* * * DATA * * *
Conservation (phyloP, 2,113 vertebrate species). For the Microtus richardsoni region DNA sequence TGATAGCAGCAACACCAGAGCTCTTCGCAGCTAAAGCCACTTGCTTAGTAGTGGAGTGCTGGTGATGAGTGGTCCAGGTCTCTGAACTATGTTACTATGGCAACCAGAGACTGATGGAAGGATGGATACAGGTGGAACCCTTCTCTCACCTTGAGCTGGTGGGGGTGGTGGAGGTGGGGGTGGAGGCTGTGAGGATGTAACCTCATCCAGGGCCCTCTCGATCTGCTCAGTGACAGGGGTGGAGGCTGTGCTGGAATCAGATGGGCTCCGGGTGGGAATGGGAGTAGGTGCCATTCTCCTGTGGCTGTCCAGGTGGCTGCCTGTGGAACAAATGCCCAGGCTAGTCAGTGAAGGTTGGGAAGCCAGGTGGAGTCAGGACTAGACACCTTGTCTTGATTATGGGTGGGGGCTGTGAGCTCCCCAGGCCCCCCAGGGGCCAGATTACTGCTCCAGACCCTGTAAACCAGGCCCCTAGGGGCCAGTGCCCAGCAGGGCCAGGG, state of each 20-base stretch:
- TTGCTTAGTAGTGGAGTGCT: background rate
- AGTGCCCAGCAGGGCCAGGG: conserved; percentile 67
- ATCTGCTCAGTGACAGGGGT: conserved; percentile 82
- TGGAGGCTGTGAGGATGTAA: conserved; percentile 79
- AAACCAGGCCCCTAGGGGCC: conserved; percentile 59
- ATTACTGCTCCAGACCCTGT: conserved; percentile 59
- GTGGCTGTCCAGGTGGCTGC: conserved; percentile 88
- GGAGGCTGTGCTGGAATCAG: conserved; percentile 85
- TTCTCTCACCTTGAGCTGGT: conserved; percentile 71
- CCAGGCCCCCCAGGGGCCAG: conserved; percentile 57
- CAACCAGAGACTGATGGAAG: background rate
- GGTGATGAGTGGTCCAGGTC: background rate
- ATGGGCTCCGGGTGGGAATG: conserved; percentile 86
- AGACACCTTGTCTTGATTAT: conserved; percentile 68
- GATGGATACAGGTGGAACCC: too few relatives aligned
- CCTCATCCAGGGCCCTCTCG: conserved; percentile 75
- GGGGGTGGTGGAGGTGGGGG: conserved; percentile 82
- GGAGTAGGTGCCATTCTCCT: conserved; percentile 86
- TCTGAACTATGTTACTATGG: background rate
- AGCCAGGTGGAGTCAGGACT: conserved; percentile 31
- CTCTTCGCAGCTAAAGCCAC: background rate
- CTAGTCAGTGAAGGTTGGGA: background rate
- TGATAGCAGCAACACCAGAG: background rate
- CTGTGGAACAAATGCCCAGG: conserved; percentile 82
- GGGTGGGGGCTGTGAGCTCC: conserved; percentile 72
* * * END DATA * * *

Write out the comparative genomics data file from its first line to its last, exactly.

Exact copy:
Conservation (phyloP, 2,113 vertebrate species). For the Microtus richardsoni region DNA sequence TGATAGCAGCAACACCAGAGCTCTTCGCAGCTAAAGCCACTTGCTTAGTAGTGGAGTGCTGGTGATGAGTGGTCCAGGTCTCTGAACTATGTTACTATGGCAACCAGAGACTGATGGAAGGATGGATACAGGTGGAACCCTTCTCTCACCTTGAGCTGGTGGGGGTGGTGGAGGTGGGGGTGGAGGCTGTGAGGATGTAACCTCATCCAGGGCCCTCTCGATCTGCTCAGTGACAGGGGTGGAGGCTGTGCTGGAATCAGATGGGCTCCGGGTGGGAATGGGAGTAGGTGCCATTCTCCTGTGGCTGTCCAGGTGGCTGCCTGTGGAACAAATGCCCAGGCTAGTCAGTGAAGGTTGGGAAGCCAGGTGGAGTCAGGACTAGACACCTTGTCTTGATTATGGGTGGGGGCTGTGAGCTCCCCAGGCCCCCCAGGGGCCAGATTACTGCTCCAGACCCTGTAAACCAGGCCCCTAGGGGCCAGTGCCCAGCAGGGCCAGGG, state of each 20-base stretch:
- TTGCTTAGTAGTGGAGTGCT: background rate
- AGTGCCCAGCAGGGCCAGGG: conserved; percentile 67
- ATCTGCTCAGTGACAGGGGT: conserved; percentile 82
- TGGAGGCTGTGAGGATGTAA: conserved; percentile 79
- AAACCAGGCCCCTAGGGGCC: conserved; percentile 59
- ATTACTGCTCCAGACCCTGT: conserved; percentile 59
- GTGGCTGTCCAGGTGGCTGC: conserved; percentile 88
- GGAGGCTGTGCTGGAATCAG: conserved; percentile 85
- TTCTCTCACCTTGAGCTGGT: conserved; percentile 71
- CCAGGCCCCCCAGGGGCCAG: conserved; percentile 57
- CAACCAGAGACTGATGGAAG: background rate
- GGTGATGAGTGGTCCAGGTC: background rate
- ATGGGCTCCGGGTGGGAATG: conserved; percentile 86
- AGACACCTTGTCTTGATTAT: conserved; percentile 68
- GATGGATACAGGTGGAACCC: too few relatives aligned
- CCTCATCCAGGGCCCTCTCG: conserved; percentile 75
- GGGGGTGGTGGAGGTGGGGG: conserved; percentile 82
- GGAGTAGGTGCCATTCTCCT: conserved; percentile 86
- TCTGAACTATGTTACTATGG: background rate
- AGCCAGGTGGAGTCAGGACT: conserved; percentile 31
- CTCTTCGCAGCTAAAGCCAC: background rate
- CTAGTCAGTGAAGGTTGGGA: background rate
- TGATAGCAGCAACACCAGAG: background rate
- CTGTGGAACAAATGCCCAGG: conserved; percentile 82
- GGGTGGGGGCTGTGAGCTCC: conserved; percentile 72